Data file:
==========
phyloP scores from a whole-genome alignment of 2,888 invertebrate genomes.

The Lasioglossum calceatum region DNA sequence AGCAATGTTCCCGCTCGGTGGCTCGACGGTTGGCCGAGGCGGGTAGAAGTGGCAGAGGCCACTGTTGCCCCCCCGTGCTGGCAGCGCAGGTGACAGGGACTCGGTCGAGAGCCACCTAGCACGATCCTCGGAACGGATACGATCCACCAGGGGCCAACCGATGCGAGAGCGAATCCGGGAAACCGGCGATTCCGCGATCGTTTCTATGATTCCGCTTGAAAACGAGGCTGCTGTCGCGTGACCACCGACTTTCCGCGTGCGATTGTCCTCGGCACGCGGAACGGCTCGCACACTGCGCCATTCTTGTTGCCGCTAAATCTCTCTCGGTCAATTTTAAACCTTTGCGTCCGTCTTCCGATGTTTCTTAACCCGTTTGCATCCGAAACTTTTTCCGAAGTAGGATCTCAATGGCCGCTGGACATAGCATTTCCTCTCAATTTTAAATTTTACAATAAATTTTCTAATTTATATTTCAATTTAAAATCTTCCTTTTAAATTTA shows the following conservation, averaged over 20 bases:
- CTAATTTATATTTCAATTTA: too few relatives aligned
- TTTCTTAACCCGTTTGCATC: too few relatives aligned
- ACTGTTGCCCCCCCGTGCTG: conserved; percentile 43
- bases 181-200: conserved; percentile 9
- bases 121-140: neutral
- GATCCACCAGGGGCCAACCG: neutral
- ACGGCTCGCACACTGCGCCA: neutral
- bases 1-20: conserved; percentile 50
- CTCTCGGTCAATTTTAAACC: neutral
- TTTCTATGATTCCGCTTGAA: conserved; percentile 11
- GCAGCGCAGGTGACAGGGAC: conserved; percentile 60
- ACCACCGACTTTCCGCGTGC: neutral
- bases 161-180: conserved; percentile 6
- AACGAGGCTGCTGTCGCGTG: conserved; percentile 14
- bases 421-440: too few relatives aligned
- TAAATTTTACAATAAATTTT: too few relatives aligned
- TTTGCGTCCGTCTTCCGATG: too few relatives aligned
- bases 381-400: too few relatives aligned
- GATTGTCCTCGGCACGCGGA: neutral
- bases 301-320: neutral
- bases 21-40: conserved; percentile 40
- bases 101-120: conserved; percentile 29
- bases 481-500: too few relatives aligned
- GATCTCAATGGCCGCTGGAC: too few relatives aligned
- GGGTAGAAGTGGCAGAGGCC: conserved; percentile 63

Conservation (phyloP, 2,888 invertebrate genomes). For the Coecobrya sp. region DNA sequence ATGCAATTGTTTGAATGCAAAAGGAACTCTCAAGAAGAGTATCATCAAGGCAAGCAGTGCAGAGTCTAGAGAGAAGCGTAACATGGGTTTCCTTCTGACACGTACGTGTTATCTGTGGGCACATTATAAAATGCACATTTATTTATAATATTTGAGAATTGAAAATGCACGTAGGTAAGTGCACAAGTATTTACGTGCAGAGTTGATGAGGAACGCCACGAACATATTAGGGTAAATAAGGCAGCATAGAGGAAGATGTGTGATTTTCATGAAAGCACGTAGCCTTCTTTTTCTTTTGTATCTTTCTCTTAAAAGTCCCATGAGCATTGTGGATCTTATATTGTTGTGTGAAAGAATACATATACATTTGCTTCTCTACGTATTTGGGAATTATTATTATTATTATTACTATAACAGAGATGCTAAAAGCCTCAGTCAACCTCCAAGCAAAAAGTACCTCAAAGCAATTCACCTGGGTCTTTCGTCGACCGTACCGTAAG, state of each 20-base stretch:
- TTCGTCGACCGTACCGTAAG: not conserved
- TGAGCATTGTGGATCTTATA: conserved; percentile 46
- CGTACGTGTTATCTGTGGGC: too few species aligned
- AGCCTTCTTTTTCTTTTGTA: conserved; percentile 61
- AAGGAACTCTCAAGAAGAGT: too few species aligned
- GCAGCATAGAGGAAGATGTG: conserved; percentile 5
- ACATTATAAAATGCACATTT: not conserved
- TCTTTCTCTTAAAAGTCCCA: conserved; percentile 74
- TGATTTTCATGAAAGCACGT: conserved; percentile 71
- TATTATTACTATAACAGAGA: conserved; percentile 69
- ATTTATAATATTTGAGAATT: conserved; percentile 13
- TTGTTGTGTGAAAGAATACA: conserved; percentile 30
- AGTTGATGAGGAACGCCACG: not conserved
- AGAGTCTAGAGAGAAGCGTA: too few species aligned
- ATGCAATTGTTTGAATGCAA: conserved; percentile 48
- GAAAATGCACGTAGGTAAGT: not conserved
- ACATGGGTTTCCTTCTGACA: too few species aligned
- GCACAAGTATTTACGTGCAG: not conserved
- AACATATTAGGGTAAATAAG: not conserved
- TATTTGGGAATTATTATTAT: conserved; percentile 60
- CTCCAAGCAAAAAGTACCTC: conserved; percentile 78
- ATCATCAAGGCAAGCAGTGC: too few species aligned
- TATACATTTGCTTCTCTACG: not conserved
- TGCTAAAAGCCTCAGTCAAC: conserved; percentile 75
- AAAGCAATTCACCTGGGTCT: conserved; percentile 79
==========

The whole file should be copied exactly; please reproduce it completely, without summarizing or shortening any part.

phyloP scores from a whole-genome alignment of 2,888 invertebrate genomes.

The Lasioglossum calceatum region DNA sequence AGCAATGTTCCCGCTCGGTGGCTCGACGGTTGGCCGAGGCGGGTAGAAGTGGCAGAGGCCACTGTTGCCCCCCCGTGCTGGCAGCGCAGGTGACAGGGACTCGGTCGAGAGCCACCTAGCACGATCCTCGGAACGGATACGATCCACCAGGGGCCAACCGATGCGAGAGCGAATCCGGGAAACCGGCGATTCCGCGATCGTTTCTATGATTCCGCTTGAAAACGAGGCTGCTGTCGCGTGACCACCGACTTTCCGCGTGCGATTGTCCTCGGCACGCGGAACGGCTCGCACACTGCGCCATTCTTGTTGCCGCTAAATCTCTCTCGGTCAATTTTAAACCTTTGCGTCCGTCTTCCGATGTTTCTTAACCCGTTTGCATCCGAAACTTTTTCCGAAGTAGGATCTCAATGGCCGCTGGACATAGCATTTCCTCTCAATTTTAAATTTTACAATAAATTTTCTAATTTATATTTCAATTTAAAATCTTCCTTTTAAATTTA shows the following conservation, averaged over 20 bases:
- CTAATTTATATTTCAATTTA: too few relatives aligned
- TTTCTTAACCCGTTTGCATC: too few relatives aligned
- ACTGTTGCCCCCCCGTGCTG: conserved; percentile 43
- bases 181-200: conserved; percentile 9
- bases 121-140: neutral
- GATCCACCAGGGGCCAACCG: neutral
- ACGGCTCGCACACTGCGCCA: neutral
- bases 1-20: conserved; percentile 50
- CTCTCGGTCAATTTTAAACC: neutral
- TTTCTATGATTCCGCTTGAA: conserved; percentile 11
- GCAGCGCAGGTGACAGGGAC: conserved; percentile 60
- ACCACCGACTTTCCGCGTGC: neutral
- bases 161-180: conserved; percentile 6
- AACGAGGCTGCTGTCGCGTG: conserved; percentile 14
- bases 421-440: too few relatives aligned
- TAAATTTTACAATAAATTTT: too few relatives aligned
- TTTGCGTCCGTCTTCCGATG: too few relatives aligned
- bases 381-400: too few relatives aligned
- GATTGTCCTCGGCACGCGGA: neutral
- bases 301-320: neutral
- bases 21-40: conserved; percentile 40
- bases 101-120: conserved; percentile 29
- bases 481-500: too few relatives aligned
- GATCTCAATGGCCGCTGGAC: too few relatives aligned
- GGGTAGAAGTGGCAGAGGCC: conserved; percentile 63

Conservation (phyloP, 2,888 invertebrate genomes). For the Coecobrya sp. region DNA sequence ATGCAATTGTTTGAATGCAAAAGGAACTCTCAAGAAGAGTATCATCAAGGCAAGCAGTGCAGAGTCTAGAGAGAAGCGTAACATGGGTTTCCTTCTGACACGTACGTGTTATCTGTGGGCACATTATAAAATGCACATTTATTTATAATATTTGAGAATTGAAAATGCACGTAGGTAAGTGCACAAGTATTTACGTGCAGAGTTGATGAGGAACGCCACGAACATATTAGGGTAAATAAGGCAGCATAGAGGAAGATGTGTGATTTTCATGAAAGCACGTAGCCTTCTTTTTCTTTTGTATCTTTCTCTTAAAAGTCCCATGAGCATTGTGGATCTTATATTGTTGTGTGAAAGAATACATATACATTTGCTTCTCTACGTATTTGGGAATTATTATTATTATTATTACTATAACAGAGATGCTAAAAGCCTCAGTCAACCTCCAAGCAAAAAGTACCTCAAAGCAATTCACCTGGGTCTTTCGTCGACCGTACCGTAAG, state of each 20-base stretch:
- TTCGTCGACCGTACCGTAAG: not conserved
- TGAGCATTGTGGATCTTATA: conserved; percentile 46
- CGTACGTGTTATCTGTGGGC: too few species aligned
- AGCCTTCTTTTTCTTTTGTA: conserved; percentile 61
- AAGGAACTCTCAAGAAGAGT: too few species aligned
- GCAGCATAGAGGAAGATGTG: conserved; percentile 5
- ACATTATAAAATGCACATTT: not conserved
- TCTTTCTCTTAAAAGTCCCA: conserved; percentile 74
- TGATTTTCATGAAAGCACGT: conserved; percentile 71
- TATTATTACTATAACAGAGA: conserved; percentile 69
- ATTTATAATATTTGAGAATT: conserved; percentile 13
- TTGTTGTGTGAAAGAATACA: conserved; percentile 30
- AGTTGATGAGGAACGCCACG: not conserved
- AGAGTCTAGAGAGAAGCGTA: too few species aligned
- ATGCAATTGTTTGAATGCAA: conserved; percentile 48
- GAAAATGCACGTAGGTAAGT: not conserved
- ACATGGGTTTCCTTCTGACA: too few species aligned
- GCACAAGTATTTACGTGCAG: not conserved
- AACATATTAGGGTAAATAAG: not conserved
- TATTTGGGAATTATTATTAT: conserved; percentile 60
- CTCCAAGCAAAAAGTACCTC: conserved; percentile 78
- ATCATCAAGGCAAGCAGTGC: too few species aligned
- TATACATTTGCTTCTCTACG: not conserved
- TGCTAAAAGCCTCAGTCAAC: conserved; percentile 75
- AAAGCAATTCACCTGGGTCT: conserved; percentile 79